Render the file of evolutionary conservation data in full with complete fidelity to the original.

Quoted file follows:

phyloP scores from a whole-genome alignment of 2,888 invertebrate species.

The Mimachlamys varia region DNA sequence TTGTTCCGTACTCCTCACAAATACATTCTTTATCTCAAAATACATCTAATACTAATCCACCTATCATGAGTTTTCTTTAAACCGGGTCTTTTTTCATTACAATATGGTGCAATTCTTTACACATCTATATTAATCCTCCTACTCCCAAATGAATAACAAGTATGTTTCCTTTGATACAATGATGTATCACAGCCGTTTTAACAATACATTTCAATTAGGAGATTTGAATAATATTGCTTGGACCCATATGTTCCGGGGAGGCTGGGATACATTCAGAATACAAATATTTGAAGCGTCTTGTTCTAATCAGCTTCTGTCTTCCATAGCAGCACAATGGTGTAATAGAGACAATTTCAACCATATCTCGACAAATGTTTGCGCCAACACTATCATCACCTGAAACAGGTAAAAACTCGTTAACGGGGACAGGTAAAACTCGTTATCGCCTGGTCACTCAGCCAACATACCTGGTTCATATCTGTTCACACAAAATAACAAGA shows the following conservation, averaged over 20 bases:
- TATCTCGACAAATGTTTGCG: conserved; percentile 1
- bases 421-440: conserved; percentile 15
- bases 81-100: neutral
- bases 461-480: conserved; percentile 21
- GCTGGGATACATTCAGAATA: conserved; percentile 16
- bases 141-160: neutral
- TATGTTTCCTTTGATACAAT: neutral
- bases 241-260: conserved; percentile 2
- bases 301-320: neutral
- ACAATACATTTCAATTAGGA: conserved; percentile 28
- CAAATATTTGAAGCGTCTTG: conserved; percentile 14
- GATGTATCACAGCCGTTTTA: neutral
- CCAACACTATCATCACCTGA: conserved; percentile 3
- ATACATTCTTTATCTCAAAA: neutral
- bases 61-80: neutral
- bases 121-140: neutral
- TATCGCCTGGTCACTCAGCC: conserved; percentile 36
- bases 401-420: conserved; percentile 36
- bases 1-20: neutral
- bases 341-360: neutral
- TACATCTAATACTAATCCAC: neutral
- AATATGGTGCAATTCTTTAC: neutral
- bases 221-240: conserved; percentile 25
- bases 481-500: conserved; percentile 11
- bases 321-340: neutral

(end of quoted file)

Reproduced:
phyloP scores from a whole-genome alignment of 2,888 invertebrate species.

The Mimachlamys varia region DNA sequence TTGTTCCGTACTCCTCACAAATACATTCTTTATCTCAAAATACATCTAATACTAATCCACCTATCATGAGTTTTCTTTAAACCGGGTCTTTTTTCATTACAATATGGTGCAATTCTTTACACATCTATATTAATCCTCCTACTCCCAAATGAATAACAAGTATGTTTCCTTTGATACAATGATGTATCACAGCCGTTTTAACAATACATTTCAATTAGGAGATTTGAATAATATTGCTTGGACCCATATGTTCCGGGGAGGCTGGGATACATTCAGAATACAAATATTTGAAGCGTCTTGTTCTAATCAGCTTCTGTCTTCCATAGCAGCACAATGGTGTAATAGAGACAATTTCAACCATATCTCGACAAATGTTTGCGCCAACACTATCATCACCTGAAACAGGTAAAAACTCGTTAACGGGGACAGGTAAAACTCGTTATCGCCTGGTCACTCAGCCAACATACCTGGTTCATATCTGTTCACACAAAATAACAAGA shows the following conservation, averaged over 20 bases:
- TATCTCGACAAATGTTTGCG: conserved; percentile 1
- bases 421-440: conserved; percentile 15
- bases 81-100: neutral
- bases 461-480: conserved; percentile 21
- GCTGGGATACATTCAGAATA: conserved; percentile 16
- bases 141-160: neutral
- TATGTTTCCTTTGATACAAT: neutral
- bases 241-260: conserved; percentile 2
- bases 301-320: neutral
- ACAATACATTTCAATTAGGA: conserved; percentile 28
- CAAATATTTGAAGCGTCTTG: conserved; percentile 14
- GATGTATCACAGCCGTTTTA: neutral
- CCAACACTATCATCACCTGA: conserved; percentile 3
- ATACATTCTTTATCTCAAAA: neutral
- bases 61-80: neutral
- bases 121-140: neutral
- TATCGCCTGGTCACTCAGCC: conserved; percentile 36
- bases 401-420: conserved; percentile 36
- bases 1-20: neutral
- bases 341-360: neutral
- TACATCTAATACTAATCCAC: neutral
- AATATGGTGCAATTCTTTAC: neutral
- bases 221-240: conserved; percentile 25
- bases 481-500: conserved; percentile 11
- bases 321-340: neutral